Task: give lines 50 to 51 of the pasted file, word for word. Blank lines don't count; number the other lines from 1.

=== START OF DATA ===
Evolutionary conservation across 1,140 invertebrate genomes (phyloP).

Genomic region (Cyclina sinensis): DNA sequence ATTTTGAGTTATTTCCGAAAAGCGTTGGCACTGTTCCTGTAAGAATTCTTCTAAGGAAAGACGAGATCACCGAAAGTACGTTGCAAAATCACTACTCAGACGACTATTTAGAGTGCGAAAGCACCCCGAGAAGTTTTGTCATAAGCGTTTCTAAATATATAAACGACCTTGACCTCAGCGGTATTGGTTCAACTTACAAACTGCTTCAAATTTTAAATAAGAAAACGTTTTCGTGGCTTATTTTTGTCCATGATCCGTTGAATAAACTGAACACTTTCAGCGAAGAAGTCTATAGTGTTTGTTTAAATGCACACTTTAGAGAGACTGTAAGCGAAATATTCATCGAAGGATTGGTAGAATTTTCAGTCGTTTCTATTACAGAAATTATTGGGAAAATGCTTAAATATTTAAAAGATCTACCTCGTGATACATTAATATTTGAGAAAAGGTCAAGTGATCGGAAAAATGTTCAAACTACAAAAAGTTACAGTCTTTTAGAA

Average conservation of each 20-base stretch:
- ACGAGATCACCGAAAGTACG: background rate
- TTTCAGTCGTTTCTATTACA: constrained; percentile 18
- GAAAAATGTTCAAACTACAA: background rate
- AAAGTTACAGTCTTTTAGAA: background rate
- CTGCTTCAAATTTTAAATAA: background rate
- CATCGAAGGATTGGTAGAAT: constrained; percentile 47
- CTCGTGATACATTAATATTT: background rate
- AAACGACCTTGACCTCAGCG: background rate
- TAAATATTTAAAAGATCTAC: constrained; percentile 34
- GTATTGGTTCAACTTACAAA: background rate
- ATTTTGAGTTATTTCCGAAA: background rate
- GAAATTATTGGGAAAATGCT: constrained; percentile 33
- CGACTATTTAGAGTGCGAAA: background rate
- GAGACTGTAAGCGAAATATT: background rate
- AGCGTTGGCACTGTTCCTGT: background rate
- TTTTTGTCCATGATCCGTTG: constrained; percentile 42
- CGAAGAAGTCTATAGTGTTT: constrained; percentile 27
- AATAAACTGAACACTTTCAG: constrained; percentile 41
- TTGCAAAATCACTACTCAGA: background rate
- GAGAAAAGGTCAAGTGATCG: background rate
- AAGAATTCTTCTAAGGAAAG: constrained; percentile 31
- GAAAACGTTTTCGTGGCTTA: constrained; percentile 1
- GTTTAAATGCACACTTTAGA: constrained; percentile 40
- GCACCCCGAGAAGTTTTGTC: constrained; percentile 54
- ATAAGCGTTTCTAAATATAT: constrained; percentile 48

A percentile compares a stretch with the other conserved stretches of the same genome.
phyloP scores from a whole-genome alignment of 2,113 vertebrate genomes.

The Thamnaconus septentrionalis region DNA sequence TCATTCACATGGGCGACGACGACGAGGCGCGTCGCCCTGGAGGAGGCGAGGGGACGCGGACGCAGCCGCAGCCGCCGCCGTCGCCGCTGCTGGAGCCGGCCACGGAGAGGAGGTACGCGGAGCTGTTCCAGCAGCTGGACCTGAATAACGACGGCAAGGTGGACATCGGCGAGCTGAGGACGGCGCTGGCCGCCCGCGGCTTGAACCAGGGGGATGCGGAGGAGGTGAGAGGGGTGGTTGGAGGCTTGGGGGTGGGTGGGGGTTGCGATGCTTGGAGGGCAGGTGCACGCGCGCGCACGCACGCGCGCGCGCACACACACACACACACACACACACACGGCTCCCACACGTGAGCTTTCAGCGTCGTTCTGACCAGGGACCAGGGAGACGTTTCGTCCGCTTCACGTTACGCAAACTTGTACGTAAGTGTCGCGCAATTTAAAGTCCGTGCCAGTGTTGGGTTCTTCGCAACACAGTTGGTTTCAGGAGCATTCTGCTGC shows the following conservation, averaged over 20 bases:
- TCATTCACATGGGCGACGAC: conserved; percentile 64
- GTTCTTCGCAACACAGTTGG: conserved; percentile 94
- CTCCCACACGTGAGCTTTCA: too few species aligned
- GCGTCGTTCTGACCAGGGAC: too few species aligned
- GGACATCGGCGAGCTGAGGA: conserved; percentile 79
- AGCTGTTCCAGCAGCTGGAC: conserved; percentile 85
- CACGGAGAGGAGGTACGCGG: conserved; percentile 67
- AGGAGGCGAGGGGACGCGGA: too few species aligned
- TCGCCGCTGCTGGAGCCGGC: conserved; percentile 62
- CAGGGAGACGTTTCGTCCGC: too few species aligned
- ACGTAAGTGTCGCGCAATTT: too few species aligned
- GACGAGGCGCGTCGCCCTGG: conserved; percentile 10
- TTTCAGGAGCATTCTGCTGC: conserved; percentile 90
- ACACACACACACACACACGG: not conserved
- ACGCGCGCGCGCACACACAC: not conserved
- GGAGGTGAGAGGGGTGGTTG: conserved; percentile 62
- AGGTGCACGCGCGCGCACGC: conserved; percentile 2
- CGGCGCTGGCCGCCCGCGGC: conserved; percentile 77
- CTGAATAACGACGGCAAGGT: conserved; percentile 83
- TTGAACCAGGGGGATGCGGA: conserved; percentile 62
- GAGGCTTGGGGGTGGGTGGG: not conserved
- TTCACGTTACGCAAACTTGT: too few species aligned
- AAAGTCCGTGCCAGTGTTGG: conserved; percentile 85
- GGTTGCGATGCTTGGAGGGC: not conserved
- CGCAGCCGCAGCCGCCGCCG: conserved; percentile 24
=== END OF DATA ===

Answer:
- CTGAATAACGACGGCAAGGT: conserved; percentile 83
- TTGAACCAGGGGGATGCGGA: conserved; percentile 62